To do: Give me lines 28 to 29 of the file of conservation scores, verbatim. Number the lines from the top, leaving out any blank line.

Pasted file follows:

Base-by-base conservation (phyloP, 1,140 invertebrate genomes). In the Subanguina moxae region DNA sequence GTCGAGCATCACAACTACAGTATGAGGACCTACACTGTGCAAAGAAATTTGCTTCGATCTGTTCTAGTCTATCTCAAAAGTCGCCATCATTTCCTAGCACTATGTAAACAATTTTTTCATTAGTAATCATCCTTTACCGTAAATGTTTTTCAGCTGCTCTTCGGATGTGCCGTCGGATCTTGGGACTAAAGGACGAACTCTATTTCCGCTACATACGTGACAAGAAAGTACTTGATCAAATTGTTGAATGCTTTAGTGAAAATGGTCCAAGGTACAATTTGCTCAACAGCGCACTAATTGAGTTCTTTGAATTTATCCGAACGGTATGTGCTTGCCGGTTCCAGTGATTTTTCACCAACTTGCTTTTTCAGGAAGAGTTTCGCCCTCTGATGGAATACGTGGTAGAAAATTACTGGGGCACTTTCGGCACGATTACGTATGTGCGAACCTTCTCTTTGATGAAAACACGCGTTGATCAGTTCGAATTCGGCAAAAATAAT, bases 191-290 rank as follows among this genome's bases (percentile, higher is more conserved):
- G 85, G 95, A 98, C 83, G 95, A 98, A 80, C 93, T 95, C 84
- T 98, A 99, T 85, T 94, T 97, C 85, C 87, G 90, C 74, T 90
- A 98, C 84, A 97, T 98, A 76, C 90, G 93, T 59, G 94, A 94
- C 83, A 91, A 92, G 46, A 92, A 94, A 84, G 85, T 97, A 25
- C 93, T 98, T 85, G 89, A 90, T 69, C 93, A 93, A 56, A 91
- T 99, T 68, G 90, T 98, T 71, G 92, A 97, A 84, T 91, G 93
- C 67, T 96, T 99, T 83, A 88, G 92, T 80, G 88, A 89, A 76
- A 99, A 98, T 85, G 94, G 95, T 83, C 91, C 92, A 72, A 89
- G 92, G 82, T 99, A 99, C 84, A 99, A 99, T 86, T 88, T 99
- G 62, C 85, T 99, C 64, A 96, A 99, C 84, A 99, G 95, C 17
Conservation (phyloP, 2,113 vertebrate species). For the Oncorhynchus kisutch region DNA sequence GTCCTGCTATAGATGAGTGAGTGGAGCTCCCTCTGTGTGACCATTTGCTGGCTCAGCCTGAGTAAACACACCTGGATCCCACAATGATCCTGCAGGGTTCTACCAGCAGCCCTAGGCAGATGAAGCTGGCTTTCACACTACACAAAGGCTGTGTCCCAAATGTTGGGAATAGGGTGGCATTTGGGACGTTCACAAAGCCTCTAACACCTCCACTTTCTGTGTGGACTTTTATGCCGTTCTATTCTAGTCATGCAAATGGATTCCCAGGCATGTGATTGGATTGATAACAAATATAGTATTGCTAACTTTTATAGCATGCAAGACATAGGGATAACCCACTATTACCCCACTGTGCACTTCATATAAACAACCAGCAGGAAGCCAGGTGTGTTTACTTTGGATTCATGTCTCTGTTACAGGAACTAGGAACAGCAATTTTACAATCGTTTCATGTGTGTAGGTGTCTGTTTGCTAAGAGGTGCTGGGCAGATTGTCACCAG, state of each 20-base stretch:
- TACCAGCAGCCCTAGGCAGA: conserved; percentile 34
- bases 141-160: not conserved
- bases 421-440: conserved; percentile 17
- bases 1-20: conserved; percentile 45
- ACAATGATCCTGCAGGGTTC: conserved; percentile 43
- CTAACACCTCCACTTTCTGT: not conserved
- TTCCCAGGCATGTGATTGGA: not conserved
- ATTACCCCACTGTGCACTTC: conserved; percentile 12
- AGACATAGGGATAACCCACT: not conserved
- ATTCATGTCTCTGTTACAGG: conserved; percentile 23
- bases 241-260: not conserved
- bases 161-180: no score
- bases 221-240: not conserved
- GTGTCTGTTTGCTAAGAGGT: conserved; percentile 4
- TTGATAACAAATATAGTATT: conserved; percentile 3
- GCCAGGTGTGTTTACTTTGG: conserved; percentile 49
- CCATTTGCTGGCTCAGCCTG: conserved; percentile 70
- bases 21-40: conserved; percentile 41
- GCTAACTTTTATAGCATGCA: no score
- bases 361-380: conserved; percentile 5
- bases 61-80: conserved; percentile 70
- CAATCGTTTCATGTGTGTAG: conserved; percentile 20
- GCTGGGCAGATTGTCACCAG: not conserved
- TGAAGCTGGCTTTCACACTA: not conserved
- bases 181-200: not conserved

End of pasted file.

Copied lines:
- GCCAGGTGTGTTTACTTTGG: conserved; percentile 49
- CCATTTGCTGGCTCAGCCTG: conserved; percentile 70